Hanan Abubashir is a 22 year old student living and studying psychology in Gaza who has asked for assistance publicizing the following statement. Please share it widely:
“Thank God! The child was not with her.” by Hanan Abubashir
I have always hated crying for help.
You may have read about Gaza’s plight in newspapers or academic articles and you may have heard about the many deprivations we the Palestinians face, like having just four hours of electricity each day, three extraordinarily brutal wars, the almost always closed border crossings and so on and so forth.
We, as humans with the human bodies and feelings, before any kind of divisions human beings may create, are all trying to send a message from inside the box (Gaza) to the humans outside the box. Our signal is intended to be sent everywhere that humans live, it is meant for all who want to listen. I am not worried about whether or not you are receiving accurate information. But what I do truly worry about is whether you people are able to reach the feelings zone, to feel the emotion in our words and be touched emotionally by our incessantly flowing blood. Our actions and responses, personality and memories, anger and impotence are what we are, the conditions of our lives don’t just affect but also build us. How we deal with every single day in our daily life when there’s no war, emergency or crisis (the ordinary days!), like how we move on and rebuild ourselves after crises. I know I am not explaining it well but what is normal for me is what you fear could happen to you in the worst-case scenario, the worst nightmare you can imagine.
Let me see if I can give you a little example. For instance, you are returning happily from a close friend’s wedding and you suddenly hear loud noise. If you are Gazan, you don’t think of the possibility that there may be children playing or fireworks going off somewhere; you think, oh—the war is back.
Another thing I wonder about is our memory: how bad or good is it to be a person holding memories of war? What might it feel like to not have such memories? Can one know anything about war not having experienced one personally? For a good, kind person, is there a connection between war memories and aggressive urges (like the ones Freud wrote about)? Who has stronger desires to hurt others—we who experience war first-hand, or you who watch it on television?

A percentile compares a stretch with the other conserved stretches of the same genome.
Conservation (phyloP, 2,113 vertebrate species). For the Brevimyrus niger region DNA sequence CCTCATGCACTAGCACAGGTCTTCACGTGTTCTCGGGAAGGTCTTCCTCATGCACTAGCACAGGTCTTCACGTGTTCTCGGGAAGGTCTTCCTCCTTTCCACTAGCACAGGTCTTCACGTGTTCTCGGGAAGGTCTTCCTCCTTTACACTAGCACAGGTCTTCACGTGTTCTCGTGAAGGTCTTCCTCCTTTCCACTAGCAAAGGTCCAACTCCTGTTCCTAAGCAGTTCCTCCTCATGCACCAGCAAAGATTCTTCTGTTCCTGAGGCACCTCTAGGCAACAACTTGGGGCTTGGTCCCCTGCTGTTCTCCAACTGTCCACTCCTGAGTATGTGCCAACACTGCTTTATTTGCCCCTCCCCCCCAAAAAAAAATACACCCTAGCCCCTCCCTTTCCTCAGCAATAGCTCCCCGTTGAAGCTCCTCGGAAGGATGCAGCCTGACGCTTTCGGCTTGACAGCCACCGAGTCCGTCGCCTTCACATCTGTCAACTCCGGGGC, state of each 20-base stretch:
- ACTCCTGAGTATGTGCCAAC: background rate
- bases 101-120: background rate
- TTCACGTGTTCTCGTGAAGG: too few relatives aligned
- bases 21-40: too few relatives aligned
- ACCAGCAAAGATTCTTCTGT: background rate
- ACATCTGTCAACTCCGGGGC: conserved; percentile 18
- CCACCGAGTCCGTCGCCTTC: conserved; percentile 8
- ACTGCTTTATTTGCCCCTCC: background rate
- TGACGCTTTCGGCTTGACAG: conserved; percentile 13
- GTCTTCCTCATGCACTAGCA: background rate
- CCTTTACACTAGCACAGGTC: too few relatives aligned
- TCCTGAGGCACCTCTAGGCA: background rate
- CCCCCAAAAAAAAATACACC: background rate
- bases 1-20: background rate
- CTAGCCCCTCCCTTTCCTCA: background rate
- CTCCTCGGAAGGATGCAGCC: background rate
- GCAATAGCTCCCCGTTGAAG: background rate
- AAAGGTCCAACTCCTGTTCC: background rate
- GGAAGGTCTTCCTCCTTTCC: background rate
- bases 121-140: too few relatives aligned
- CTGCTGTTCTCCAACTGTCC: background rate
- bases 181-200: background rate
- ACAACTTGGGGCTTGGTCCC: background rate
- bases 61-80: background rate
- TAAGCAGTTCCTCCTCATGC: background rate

When I am not consumed with these psychological questions, I like to travel in my imagination. I do this every day. I don’t need travel documents in order to be able to do this, nor do I need anyone to open the crossing for me. In my imagination, I can try to live like a normal person—one with dreams and hopes—unaffected by all the mess that has been forced upon me. I escape from dirty roads, tragic events, terrible history and a grim future by hanging out in empty places or by watching movies telling me what young people my age are doing in their lives. Movies show me what it looks like to be a normal person living a normal life and how I could possibly become one.
If I didn’t have my imagination and could not fantasize about my personal future—like the academic courses I am going to take, my career path etc.—I would probably head for the fence, as many have already done.
I just want to take you as a reader to new places hidden away from the reporters’ cameras. I may not be able to explain much but I hope that I managed to drop a few hints that can help open some ears and doors.
Palestinian Reality Vs. Stanford Prison Experiment